This intriguing lineup doesn't quite live up to expectations. Trombonist Julian Priester and saxophonist Sam Rivers come from slightly different perspectives, the former immersed in the bop and post-bop traditions and the elder Rivers known for his more radical harmonic and rhythmic concepts. While the idea of bringing these two very accomplished players together must have appeared to be a no-miss effort, in reality they each seem to be improvising around, rather than with, each other. The third member of the triangle is Tucker Martine, who contributes a less-than-substantial electronic underbrush. The nine tracks sound as though they are freely improvised, and there are moments of lucidity and excitement in which hints of what might-have-been emerge. For example, on "The New System," Rivers' hands slide exotically and energetically on the piano keys to deftly embrace Priester's spacious sounds. Unfortunately, these outstanding moments are the exception rather than the rule, and there are times -- particularly with the electronics (as on "Mister Mayor and Mister Miser") -- when not much is happening. Both Rivers and Priester have recorded more convincingly elsewhere, and admirers of each of these enormous talents will find better examples of their works in other contexts. Overall, a missed opportunity that begs for an encore with a different focus.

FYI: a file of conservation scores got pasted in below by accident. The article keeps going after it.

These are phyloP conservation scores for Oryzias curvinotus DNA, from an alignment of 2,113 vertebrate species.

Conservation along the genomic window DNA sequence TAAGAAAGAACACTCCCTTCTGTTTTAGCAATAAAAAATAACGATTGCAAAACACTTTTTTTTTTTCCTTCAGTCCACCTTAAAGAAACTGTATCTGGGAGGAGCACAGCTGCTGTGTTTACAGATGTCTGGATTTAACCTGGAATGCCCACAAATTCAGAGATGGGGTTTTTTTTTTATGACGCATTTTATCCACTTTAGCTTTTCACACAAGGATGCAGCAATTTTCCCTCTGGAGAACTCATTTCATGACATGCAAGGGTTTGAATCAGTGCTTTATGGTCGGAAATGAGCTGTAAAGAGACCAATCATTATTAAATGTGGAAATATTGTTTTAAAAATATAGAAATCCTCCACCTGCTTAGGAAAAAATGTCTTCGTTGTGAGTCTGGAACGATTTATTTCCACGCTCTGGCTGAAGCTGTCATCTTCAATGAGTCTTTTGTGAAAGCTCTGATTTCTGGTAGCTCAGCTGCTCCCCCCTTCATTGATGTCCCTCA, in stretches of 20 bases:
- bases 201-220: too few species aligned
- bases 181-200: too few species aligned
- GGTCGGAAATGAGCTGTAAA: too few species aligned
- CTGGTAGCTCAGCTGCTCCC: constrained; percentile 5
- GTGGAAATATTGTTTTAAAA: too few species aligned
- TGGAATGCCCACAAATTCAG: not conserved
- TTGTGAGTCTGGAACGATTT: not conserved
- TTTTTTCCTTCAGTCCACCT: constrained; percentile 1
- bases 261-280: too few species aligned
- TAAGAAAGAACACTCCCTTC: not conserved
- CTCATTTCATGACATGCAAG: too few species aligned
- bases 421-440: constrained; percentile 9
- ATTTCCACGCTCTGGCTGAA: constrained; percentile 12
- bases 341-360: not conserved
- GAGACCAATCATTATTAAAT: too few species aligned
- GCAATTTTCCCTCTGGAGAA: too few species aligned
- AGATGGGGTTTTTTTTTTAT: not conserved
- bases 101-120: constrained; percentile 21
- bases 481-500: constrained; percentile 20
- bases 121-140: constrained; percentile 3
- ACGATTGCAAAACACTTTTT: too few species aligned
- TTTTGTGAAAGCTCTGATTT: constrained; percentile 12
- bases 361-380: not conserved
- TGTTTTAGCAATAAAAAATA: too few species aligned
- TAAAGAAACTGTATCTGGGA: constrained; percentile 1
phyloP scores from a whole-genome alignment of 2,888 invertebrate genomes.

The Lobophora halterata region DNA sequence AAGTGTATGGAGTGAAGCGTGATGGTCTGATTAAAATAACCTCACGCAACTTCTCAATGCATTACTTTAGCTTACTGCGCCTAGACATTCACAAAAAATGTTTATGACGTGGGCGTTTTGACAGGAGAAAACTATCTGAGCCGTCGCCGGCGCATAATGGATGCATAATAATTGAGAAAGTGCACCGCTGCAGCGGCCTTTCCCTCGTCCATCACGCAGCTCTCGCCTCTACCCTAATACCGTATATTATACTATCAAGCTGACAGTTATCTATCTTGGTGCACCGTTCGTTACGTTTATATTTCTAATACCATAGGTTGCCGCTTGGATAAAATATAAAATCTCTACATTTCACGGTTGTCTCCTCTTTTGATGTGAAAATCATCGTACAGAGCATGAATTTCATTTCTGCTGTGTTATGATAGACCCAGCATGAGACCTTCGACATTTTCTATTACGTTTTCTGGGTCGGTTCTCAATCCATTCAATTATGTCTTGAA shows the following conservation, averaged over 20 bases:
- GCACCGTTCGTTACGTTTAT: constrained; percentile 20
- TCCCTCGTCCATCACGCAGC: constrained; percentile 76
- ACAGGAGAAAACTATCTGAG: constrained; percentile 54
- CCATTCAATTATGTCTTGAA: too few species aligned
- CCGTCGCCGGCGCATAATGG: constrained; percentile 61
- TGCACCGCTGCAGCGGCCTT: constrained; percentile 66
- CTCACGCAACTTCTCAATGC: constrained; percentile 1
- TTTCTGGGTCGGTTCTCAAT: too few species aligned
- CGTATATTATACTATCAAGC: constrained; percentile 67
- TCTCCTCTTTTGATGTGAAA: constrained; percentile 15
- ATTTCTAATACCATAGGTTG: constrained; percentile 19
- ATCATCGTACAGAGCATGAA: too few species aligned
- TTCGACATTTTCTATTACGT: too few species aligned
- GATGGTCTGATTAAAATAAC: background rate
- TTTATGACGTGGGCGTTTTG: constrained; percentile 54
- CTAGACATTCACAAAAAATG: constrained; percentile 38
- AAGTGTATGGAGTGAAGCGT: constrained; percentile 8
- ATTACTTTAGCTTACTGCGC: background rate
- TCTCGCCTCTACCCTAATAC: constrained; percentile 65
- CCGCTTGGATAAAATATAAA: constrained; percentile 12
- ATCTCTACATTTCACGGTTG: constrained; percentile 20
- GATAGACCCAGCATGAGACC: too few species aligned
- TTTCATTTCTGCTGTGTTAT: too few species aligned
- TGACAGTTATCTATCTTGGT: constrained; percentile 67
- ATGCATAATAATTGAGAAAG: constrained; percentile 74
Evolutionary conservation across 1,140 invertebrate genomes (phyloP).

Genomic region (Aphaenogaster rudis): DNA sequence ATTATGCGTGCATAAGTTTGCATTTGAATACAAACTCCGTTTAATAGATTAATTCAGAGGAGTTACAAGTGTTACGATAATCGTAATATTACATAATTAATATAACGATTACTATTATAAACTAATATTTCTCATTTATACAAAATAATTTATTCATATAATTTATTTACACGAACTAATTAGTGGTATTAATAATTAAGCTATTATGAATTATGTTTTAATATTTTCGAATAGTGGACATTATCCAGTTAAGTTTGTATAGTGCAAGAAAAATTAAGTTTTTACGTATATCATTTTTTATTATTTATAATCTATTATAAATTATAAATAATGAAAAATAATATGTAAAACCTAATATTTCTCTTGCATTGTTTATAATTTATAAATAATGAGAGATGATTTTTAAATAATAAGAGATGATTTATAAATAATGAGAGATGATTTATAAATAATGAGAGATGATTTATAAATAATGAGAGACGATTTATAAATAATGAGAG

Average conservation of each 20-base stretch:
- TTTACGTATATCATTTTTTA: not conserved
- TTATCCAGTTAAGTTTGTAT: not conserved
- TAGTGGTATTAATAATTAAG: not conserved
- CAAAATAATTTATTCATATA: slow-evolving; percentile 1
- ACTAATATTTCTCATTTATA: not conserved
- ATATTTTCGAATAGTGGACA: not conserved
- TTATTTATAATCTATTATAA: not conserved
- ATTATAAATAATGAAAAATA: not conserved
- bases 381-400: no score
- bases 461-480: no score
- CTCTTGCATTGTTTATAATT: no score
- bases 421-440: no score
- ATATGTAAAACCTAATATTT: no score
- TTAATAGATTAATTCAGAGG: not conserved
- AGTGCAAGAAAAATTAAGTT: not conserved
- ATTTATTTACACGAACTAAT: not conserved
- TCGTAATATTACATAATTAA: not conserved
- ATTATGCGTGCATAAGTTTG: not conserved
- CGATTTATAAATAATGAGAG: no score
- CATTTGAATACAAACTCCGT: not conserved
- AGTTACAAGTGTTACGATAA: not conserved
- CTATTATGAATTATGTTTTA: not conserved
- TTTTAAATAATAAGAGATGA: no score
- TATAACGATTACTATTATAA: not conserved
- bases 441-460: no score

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AllMusic Review by Steve Loewy